The purpose of these pages is to describe the characteristics and treatment for pediatric functional gastrointestinal disorders that prompt parents to bring their child to the doctor for constipation and/or stool incontinence:

  • infant dyschezia,
  • functional constipation,
  • and non-retentive fecal soiling.

A functional disorder refers to a condition where the abnormality is an altered physiological function (the way the body works) rather than an abnormality that is characterized by tissue damage or inflammation.

In this context, “functional” means that the symptoms occur within the expected range of the body’s behavior. (Examples: Shivering after a cold swim is a symptom, but not due to disease; a runner’s leg cramp is very painful, but the muscle is healthy.)

Genetics, diet, social habits, convenience, cultural beliefs, relationships within the family, and timing of daily activities influence how often a child has a bowel movement.

In healthy children, the number of bowel movements (BMs) changes with age and diet. Infants average four BMs each day during the first week of life. There is a decline to about two BMs each day by age two, and one BM each day by age four. Healthy breast-fed infants may have no BMs for weeks.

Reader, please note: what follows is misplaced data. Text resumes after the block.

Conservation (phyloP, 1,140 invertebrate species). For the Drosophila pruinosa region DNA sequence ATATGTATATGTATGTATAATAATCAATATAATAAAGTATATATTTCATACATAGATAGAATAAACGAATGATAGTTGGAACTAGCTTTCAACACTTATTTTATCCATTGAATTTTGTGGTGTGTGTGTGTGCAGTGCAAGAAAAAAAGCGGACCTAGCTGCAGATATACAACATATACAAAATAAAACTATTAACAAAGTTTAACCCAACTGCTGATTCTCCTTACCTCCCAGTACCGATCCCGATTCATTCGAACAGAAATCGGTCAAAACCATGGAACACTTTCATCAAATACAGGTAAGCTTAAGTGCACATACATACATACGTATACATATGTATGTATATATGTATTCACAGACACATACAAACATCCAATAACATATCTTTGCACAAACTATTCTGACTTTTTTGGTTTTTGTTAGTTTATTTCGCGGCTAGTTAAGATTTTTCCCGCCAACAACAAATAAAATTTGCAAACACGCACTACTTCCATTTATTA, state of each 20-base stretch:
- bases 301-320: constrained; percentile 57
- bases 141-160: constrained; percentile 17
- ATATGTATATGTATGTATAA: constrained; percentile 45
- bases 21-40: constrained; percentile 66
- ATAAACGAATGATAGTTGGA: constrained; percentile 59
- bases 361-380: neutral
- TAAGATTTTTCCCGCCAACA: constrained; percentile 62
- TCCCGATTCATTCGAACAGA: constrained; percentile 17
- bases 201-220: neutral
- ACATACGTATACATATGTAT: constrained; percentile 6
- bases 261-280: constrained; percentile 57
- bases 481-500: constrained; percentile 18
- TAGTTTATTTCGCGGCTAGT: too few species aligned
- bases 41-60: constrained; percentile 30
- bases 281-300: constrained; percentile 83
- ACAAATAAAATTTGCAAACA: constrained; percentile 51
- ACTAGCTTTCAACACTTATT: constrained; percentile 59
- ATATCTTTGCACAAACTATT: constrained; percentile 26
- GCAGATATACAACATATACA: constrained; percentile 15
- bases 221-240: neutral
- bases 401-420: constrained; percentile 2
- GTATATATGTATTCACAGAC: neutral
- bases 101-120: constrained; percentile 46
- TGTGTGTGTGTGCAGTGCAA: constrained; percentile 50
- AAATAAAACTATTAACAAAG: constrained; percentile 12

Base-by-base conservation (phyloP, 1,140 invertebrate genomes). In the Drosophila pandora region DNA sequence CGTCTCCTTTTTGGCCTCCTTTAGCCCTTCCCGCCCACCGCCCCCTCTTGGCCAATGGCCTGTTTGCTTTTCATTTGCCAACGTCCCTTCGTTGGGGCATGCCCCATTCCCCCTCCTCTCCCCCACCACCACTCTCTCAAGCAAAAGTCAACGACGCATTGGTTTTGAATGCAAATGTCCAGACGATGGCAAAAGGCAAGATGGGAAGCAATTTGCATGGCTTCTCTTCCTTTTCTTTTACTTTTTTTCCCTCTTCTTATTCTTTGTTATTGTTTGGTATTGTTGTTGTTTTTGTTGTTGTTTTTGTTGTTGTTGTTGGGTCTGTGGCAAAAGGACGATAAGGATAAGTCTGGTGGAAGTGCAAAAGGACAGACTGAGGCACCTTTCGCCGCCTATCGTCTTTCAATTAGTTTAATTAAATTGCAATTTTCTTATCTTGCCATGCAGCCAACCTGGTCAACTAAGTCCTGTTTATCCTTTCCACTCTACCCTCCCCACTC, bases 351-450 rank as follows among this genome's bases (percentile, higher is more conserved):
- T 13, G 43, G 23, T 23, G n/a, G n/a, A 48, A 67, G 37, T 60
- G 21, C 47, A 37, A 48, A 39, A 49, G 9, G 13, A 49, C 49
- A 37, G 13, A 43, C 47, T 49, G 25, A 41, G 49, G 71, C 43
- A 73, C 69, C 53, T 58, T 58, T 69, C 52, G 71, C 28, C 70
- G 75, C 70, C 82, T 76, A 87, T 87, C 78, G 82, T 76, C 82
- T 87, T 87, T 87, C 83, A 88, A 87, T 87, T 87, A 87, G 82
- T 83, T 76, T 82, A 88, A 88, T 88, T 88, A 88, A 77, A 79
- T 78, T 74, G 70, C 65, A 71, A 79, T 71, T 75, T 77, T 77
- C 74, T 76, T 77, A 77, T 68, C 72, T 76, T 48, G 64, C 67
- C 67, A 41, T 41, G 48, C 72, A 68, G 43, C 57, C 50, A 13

New parents may want to have the symptom checked by a pediatrician, but should be reassured by the absence of symptoms such as vomiting, fever, failure to gain weight, or abdominal distention. Any of these symptoms, along with the infrequent passage of stool, should prompt a visit to the pediatrician.

Constipation is defined by a reduced stool frequency, or by painful BMs, even when the stool frequency is not reduced. Constipation accounts for 3% of visits to the pediatrician, and about 25% of visits to the pediatric gastroenterologist. Constipation is a problem for about 1 in 6 children at some time. Boys and girls are equally affected.

Did This Article Help You?
IFFGD is a nonprofit education and research organization. Our mission is to inform, assist, and support people affected by gastrointestinal disorders.
Our original content is authored specifically for IFFGD readers, in response to your questions and concerns.
If you found this article helpful, please consider supporting IFFGD with a small tax-deductible donation.

Adapted from IFFGD Publication #810 by Paul E. Hyman, MD, Professor of Pediatrics, Louisiana State University; Chief Pediatric Gastroenterology, Children’s Hospital, New Orleans, LA.

Resources

books

A little knowledge can make a big difference.

Most of the information in our library is written by medical thought leaders from around the world.

Take advantage today.

Publication Library

Talking About GI Disorders in Children

Medical definitions